I was recently working with a leader of a business unit in my company. As the marketing leader, I was helping the business leader to set her priorities and marketing strategies. As such, I had developed a strategy presentation, which I shared with her. A few days later, I sat in a meeting as this leader put my strategy slides on the screen in a room full of company heads, taking credit as if the thoughts were her own.
After the shock wore off, I was so furious I couldn’t really process what to do. I couldn’t say anything right then in front of everyone; it would look petty and childish. However, I certainly don’t want to be taken advantage of either. How should you handle these situations? Is it okay to speak up right then and there? Or should you keep quiet? And how can you make sure that you get the credit you deserve in the future?
In this issue of Promotional Consultant Today, we share these insights from Amy Gallo, a contributing editor at Harvard Business Review and the author of HBR Guide to Managing Conflict at Work. In this case, Gallo turned to experts Karen Dillon, author of HBR Guide to Office Politics and Brian Uzzi, professor of leadership and organizational change at Northwestern’s Kellogg School of Management.
Take time to calm down. You may be tempted to call the person out right away, as I was, but these experts advise to not make a scene in the meeting or hallway. An emotional outburst will not get you ahead. Take a day or two to gather your thoughts but don’t stew about it for so long that, by the time you talk to the person, you’re ready to explode. You also want to make sure the incident is still fresh in everyone’s mind.
Assess the severity of the situation. Don’t assume bad intent, as sometimes a person’s behavior is unintentional. Did your colleague mention your name several times in the presentation and you missed hearing that verbal credit? Of course, there is also the possibility that it was highly intentional, so be prepared. Ask yourself: How much does this really matter? Will it negatively impact my career? Not every piece of work must have your name on it. Was it for the betterment of the team? If so, then you’ll be associated as an important part of the team, which is more important than credit.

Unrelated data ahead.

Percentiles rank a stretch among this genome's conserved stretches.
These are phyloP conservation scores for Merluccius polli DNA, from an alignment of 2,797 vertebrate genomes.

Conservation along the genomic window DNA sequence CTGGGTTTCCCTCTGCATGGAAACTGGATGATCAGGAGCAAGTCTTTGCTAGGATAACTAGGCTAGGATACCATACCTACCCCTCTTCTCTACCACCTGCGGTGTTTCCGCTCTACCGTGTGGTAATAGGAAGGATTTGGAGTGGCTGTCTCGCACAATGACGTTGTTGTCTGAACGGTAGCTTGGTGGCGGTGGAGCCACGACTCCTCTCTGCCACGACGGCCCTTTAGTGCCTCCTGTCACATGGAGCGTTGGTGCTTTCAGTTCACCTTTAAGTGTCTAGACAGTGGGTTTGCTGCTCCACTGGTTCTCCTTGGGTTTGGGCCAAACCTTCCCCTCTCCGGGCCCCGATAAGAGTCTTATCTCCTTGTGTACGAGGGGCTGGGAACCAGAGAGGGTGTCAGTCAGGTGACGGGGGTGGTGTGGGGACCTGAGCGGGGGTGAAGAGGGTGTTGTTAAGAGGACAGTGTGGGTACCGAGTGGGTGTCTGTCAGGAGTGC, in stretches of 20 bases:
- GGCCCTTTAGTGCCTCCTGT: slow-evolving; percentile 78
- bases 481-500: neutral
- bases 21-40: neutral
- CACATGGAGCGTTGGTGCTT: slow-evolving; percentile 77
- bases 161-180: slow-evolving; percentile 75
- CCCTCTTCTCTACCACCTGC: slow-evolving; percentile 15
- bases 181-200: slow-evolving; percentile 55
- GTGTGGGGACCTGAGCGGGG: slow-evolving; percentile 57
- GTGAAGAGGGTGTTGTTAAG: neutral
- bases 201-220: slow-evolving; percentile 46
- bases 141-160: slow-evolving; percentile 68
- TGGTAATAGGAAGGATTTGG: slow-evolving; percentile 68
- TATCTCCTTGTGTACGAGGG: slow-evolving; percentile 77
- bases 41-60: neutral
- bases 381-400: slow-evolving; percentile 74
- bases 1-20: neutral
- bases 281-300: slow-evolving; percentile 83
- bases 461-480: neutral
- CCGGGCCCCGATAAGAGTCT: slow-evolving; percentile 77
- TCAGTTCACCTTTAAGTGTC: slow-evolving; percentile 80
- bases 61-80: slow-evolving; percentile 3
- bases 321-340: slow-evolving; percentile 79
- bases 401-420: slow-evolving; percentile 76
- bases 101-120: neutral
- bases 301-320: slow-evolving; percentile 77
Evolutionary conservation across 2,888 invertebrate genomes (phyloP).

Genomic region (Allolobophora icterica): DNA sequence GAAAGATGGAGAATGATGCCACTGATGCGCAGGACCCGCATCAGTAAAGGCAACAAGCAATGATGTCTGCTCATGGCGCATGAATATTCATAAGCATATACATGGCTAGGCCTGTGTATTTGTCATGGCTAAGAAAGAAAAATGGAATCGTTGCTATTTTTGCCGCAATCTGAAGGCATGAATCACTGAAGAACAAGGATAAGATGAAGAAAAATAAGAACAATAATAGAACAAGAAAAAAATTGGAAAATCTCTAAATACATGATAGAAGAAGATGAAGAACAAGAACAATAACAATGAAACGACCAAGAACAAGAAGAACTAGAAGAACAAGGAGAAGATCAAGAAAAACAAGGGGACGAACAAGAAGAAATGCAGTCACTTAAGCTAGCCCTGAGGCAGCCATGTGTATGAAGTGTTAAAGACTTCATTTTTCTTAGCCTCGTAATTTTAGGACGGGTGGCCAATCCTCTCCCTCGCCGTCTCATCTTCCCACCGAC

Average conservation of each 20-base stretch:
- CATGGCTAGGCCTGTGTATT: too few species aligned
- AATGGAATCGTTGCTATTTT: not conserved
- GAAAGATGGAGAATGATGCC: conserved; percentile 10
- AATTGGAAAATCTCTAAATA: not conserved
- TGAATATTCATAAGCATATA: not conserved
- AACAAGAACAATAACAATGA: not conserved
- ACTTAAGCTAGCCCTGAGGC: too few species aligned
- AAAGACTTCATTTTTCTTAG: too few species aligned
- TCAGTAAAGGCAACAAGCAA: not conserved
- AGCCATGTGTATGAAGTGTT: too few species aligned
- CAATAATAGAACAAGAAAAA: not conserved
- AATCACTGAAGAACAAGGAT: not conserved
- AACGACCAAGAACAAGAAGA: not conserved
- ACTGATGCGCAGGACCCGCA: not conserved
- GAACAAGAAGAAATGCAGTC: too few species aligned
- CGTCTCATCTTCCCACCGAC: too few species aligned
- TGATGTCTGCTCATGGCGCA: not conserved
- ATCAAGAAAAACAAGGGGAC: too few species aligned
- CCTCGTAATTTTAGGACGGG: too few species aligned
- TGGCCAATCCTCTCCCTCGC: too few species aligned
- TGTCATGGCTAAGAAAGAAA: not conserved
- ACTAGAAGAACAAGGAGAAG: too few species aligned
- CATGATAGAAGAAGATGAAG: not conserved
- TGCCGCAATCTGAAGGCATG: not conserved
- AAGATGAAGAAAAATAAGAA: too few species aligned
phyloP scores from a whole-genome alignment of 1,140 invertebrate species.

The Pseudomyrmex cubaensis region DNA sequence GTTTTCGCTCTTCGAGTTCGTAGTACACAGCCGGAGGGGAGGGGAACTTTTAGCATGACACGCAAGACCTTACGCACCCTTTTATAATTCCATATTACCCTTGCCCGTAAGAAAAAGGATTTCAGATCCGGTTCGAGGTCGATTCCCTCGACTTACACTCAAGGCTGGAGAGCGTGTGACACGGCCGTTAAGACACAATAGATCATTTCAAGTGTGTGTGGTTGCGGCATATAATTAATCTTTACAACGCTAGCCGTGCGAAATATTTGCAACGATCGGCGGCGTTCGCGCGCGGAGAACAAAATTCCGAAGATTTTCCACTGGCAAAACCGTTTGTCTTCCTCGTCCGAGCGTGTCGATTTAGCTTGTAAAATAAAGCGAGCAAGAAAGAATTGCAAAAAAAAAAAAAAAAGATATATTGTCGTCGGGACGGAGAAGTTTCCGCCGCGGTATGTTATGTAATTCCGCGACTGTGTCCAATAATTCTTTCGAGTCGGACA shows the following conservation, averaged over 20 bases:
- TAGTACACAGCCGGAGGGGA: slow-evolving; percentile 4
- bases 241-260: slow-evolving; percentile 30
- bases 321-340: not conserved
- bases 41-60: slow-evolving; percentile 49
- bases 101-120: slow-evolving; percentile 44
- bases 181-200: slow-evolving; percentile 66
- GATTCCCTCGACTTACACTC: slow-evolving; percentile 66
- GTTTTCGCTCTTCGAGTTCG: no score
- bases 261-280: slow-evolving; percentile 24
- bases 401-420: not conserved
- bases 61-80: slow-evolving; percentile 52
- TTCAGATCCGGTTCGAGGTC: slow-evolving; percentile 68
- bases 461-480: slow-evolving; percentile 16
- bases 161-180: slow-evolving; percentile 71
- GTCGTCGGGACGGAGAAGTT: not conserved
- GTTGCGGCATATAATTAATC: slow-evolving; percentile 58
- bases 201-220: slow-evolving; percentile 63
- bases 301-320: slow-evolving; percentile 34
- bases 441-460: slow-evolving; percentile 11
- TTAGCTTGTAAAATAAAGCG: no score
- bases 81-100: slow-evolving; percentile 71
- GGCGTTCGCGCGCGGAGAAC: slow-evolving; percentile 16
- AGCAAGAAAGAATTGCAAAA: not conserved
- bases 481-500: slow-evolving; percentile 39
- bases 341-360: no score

Ask why. These experts suggest that instead of making accusations, ask questions. This shifts the burden of proof to your colleague: he must explain why he felt justified taking credit for the project or idea. They suggest language such as, “I noticed that when you talked about the project you said “I” instead of “we.” Was that intentional? Why did you present it that way?” Dillon says this approach is not to place blame but to simply acknowledge that you know what the person did.
Remedy the situation. If the person who took credit for your work admits the mistake, then discuss with the person how to remedy the situation. One way is to email the group thanking you for your contributions or for both people to talk to the manager together to set the record straight. No matter what, show your involvement in the project. And consider asking others for help in providing that third-party support. The experts suggest that you approach your colleague and say: I worked hard on this report but sometimes find it hard to promote my own work. I would appreciate it if you had asked me questions about it at the meeting.
Gallo summarizes these tips as follows:
- Give yourself time to calm down and assess the situation
- Be clear about your contributions whenever you get an opportunity
- Ask colleagues to mention your name when the idea or project comes up in conversation
- Feel like you need to get credit for everything you do
- Presume that the person had malicious intentions—credit stealing is often an accident
- Make any accusations—instead ask the person questions to try to figure out why it happened